Title: Anxiety/High Anxiety
OpEdNews Article -- July 6, 2016
Submitted By: Catherine Lawrence
I have found that in my life there is always an edge of anxiety when I face the unknown. Of course, we all face anxiety at one time or another and for me it usually dissipates once I face the unknown and conquer it; however, High Anxiety is another matter. Here in Georgia I have faced both levels of anxiety and to my surprise not what I had originally thought.
In preparing to come to Georgia I had anxiety about so many aspect of what I was signing up for. For example, new foreign language, meeting and living in unfamiliar surroundings, missing my family, connecting with new people (would they like me), dealing with winter/cold, meeting the expectations, not having central heating, and how I was going to get my clothes cleaned without benefit of a washing machine. I was a mess of anxieties. I think some of these anxieties arose during my interviews with the Peace Corps (when I filled out the questionnaire) and also in doing the research and readings that I did to prepare. I also questioned by abilities and if I could handle this. I had to make peace with how I was going to deal with the anxieties I was feeling. I rationalized that anxiety must be a good thing as it means growth (once you overcome the fear). However, I never expected to feel anxiety (really High Anxiety) from any of the situations (the BIG 3) I am about to talk about -- Dogs, Cars and Traveling on Georgian Roads.
Before I begin I want you, my readers, to understand that the situations I am about to discuss are not unique to Georgia. Absolutely, I am sure there are traffic, car and dog situations all over the world that are exactly or similar to what I describe; however, since I live in Georgia I write to share what my experiences have been here.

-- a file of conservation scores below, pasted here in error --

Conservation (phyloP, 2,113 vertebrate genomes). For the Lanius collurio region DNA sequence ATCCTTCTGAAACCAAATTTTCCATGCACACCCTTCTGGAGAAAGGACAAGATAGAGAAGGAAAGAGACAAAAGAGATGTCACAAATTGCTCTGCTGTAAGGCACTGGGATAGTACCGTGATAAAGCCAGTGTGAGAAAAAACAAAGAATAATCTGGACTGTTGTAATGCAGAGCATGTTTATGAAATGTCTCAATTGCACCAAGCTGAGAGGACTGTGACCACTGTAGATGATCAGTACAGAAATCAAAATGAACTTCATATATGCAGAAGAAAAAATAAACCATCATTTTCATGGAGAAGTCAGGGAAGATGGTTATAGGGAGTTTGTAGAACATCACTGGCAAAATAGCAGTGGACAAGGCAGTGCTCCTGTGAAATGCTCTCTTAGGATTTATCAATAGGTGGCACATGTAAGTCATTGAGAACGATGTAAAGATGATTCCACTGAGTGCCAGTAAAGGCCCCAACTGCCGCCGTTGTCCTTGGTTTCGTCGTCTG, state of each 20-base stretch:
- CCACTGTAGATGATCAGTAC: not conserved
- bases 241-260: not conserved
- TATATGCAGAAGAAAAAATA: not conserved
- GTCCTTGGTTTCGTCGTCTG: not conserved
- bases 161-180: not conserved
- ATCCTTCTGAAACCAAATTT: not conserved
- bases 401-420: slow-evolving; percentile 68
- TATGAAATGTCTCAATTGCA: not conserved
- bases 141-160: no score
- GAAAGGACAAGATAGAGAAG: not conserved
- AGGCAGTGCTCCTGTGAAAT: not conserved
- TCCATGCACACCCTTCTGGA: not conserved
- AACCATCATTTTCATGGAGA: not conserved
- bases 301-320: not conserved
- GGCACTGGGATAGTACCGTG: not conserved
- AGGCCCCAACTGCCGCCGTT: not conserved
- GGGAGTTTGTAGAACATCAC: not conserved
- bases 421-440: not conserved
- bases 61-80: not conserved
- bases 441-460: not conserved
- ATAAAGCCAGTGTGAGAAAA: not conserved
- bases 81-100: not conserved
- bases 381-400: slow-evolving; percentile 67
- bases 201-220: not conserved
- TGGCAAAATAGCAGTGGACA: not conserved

Cars and riding on Georgian roads could be thought of as one situation; however, it is really not. Cars in the town that I live in can be considered lethal weapons in my opinion -- so, let me begin here. Of course I cannot talk about cars without talking about the people driving them. It does not make any difference if a man or woman is driving, they all (or so it seems) have the same mind set. That is, the car is KING. What happens to these people when they get behind the wheel of a car -- A question that is always in the forefront? The pedestrian here in Georgia is an afterthought. I cannot begin to tell you how many times a car has almost hit me or driven over my foot. I've seen a car almost hit a woman with a baby carriage because she did not get out of the way fast enough. And that, Dear Reader, is the core of cars here in Georgia -- we (pedestrians) are in the way of the car.
Because the sidewalks are terrible to walk on we walkers are forced to walk on the road (as the road is a little better paved than the sidewalks). I stop myself cold in my tracks when I see a car coming as I am really not sure if the car/driver sees me. At times I feel invisible. I feel like a deer in the headlights (how is that for high anxiety). I am stunned when I think I am far enough over (near the sidewalk) and then I see a car coming my way. I don't know which way to jump or just to freeze. I often realize there is a pot hole he/she does not want to hit and the car swerves and barely misses me. At times I do walk on the sidewalk and then a car drives up on the sidewalk to park. They do this at top speed and jerk to a stop and then glare at me as to what I was doing in the place they wanted to park. Or worse yet, the driver has no clue that they almost hit me.